You kind of question of the complexity of shipping to a country with which one has a free trade agreement? Although Canada is one tenth the size of the US, it is a fairly good test bed before deciding to ship across continents. As it has been months, I would likely not hold my breath.
I don't know if my experiences abroad in France will be of much help, but for my program I was required to spend my third year abroad, in the language that I chose (Bachelor of Int'l Business w/ French). While I had gone on exchange to France in Grade 11, the experience is important. I know for my school, there is a requirement for engineers to go to schools that will ensure that students can complete their studies. The other option that you can tackle is to join engineers...
As to Don Cherry being a bit of an ass, he definitely is, but he's also tried to keep the game somewhat pure, as well as ensuring that it doesn't start to resemble premiership soccer. His fashion sense may be questionable, but it's effective and as the most watched man in Canada, I'm guessing he doesn't care in the first place.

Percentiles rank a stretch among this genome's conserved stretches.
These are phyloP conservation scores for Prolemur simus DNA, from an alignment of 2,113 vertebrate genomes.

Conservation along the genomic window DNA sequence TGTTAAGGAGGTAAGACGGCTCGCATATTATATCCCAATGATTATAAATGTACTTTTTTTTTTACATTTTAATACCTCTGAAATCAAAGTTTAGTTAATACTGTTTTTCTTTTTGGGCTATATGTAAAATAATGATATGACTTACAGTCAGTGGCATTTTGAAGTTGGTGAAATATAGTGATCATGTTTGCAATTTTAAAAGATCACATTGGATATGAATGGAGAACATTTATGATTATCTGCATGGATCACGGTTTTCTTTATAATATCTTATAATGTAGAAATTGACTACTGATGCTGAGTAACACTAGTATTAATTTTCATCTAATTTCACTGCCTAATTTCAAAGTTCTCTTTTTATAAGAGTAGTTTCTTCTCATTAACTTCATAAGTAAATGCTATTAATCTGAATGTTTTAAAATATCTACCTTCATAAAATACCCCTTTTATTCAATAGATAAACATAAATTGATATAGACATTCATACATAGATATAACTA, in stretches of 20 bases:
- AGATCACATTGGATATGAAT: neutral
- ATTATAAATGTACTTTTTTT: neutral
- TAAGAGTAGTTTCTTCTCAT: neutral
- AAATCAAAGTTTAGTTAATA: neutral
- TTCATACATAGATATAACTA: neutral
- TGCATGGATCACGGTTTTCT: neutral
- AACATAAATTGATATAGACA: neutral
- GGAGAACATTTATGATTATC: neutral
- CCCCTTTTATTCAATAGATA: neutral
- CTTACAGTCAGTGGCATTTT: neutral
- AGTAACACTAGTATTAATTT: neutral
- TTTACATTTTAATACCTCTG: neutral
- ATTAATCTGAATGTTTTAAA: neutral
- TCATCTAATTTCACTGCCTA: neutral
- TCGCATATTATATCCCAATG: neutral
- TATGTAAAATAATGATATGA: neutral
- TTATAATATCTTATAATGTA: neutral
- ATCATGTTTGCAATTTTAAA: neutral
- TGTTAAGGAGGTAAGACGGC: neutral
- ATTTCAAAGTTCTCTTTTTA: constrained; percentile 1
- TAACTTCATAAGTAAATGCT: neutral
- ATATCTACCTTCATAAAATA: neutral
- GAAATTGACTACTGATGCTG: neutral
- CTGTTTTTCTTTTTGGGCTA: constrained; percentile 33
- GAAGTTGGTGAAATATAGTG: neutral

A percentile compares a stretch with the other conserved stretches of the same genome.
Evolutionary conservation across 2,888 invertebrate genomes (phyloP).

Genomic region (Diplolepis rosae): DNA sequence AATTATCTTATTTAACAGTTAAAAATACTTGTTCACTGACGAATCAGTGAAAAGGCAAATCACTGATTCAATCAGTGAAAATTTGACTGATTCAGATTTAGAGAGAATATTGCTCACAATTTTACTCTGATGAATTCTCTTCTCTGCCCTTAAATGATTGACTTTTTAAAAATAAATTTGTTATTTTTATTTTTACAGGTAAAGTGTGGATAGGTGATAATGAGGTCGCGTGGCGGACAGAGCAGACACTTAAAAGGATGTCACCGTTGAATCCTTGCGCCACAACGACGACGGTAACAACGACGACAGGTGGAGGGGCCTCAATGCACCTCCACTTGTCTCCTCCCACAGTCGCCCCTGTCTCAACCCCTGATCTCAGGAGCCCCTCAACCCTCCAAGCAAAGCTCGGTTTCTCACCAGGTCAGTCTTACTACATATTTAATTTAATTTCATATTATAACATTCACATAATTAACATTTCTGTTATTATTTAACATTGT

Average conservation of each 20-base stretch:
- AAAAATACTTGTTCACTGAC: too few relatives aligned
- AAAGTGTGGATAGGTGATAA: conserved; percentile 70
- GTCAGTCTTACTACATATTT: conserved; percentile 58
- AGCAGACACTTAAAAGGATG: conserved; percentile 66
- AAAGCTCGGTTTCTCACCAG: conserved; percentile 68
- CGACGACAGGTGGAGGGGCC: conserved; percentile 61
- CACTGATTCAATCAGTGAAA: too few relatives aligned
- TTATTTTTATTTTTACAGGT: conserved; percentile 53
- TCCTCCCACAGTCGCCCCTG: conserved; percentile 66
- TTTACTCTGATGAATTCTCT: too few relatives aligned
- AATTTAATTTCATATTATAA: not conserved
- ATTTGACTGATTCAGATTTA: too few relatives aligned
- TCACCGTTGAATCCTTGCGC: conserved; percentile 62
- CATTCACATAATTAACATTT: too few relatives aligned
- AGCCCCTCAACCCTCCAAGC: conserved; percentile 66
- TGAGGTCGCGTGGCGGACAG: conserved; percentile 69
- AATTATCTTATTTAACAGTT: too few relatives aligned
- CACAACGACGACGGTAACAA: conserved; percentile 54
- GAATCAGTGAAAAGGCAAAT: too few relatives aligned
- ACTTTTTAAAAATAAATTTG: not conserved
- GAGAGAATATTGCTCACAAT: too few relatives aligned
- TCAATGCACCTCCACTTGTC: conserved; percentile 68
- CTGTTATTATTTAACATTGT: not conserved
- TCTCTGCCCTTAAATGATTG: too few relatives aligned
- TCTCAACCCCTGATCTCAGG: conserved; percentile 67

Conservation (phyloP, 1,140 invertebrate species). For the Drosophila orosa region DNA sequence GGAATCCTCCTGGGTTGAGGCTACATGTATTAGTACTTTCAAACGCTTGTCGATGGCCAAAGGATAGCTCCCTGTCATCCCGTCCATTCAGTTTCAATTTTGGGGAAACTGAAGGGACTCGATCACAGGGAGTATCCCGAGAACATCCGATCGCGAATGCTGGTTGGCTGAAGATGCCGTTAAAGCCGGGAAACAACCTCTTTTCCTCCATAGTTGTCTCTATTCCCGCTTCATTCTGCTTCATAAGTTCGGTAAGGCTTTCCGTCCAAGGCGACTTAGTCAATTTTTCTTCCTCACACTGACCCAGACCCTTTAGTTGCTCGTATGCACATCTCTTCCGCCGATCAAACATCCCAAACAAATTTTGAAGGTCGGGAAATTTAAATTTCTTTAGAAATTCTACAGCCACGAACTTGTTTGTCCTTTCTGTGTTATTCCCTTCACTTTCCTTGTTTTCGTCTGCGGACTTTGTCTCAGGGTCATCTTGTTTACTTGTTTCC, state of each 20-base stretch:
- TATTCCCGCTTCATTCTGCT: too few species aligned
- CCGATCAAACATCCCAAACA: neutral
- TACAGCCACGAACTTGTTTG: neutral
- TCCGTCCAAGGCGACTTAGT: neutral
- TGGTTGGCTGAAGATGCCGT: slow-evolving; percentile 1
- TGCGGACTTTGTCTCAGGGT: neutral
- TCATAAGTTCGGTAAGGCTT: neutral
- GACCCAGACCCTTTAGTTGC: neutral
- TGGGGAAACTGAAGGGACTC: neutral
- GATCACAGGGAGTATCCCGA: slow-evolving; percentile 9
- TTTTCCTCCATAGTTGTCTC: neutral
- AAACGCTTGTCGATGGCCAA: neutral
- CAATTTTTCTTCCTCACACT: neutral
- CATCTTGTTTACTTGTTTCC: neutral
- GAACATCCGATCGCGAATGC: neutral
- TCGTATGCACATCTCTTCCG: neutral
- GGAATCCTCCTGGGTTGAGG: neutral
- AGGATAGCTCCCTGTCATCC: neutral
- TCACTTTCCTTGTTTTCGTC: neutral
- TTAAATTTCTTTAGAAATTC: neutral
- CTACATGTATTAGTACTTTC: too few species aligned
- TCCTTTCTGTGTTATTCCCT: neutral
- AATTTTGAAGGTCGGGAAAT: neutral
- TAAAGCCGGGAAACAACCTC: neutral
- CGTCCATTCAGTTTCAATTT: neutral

Thanks for the suggestions, it looks as if everyone uses pretty much the same thing and it's one of those topics with typically a lot of variety of opinion. The only problem that I still encounter is if it's necessary, this article is pretty interesting and explains both cases and is pretty interesting purely from a facts perspective.
While I have little experience in excessive crotch rubbage (I don't think that will ever not be funny), having large legs and a small waist, I've typically either had to go a size or three in the waist to accomodate my legs if I'm buying off the rack, or look for cuts that accomodate your legs. I would shop around if you aren't going to go the kilt route.
I would say that dressing to your employers would be more important than sartorial flair. If you are applying to Apple or Google, the first impression of an overly well-dressed person would be negative, where at a boutique Wall-Street firm, if there are any left, it would be expected. The rule that I have always heard is to dress one step up from your interviewer.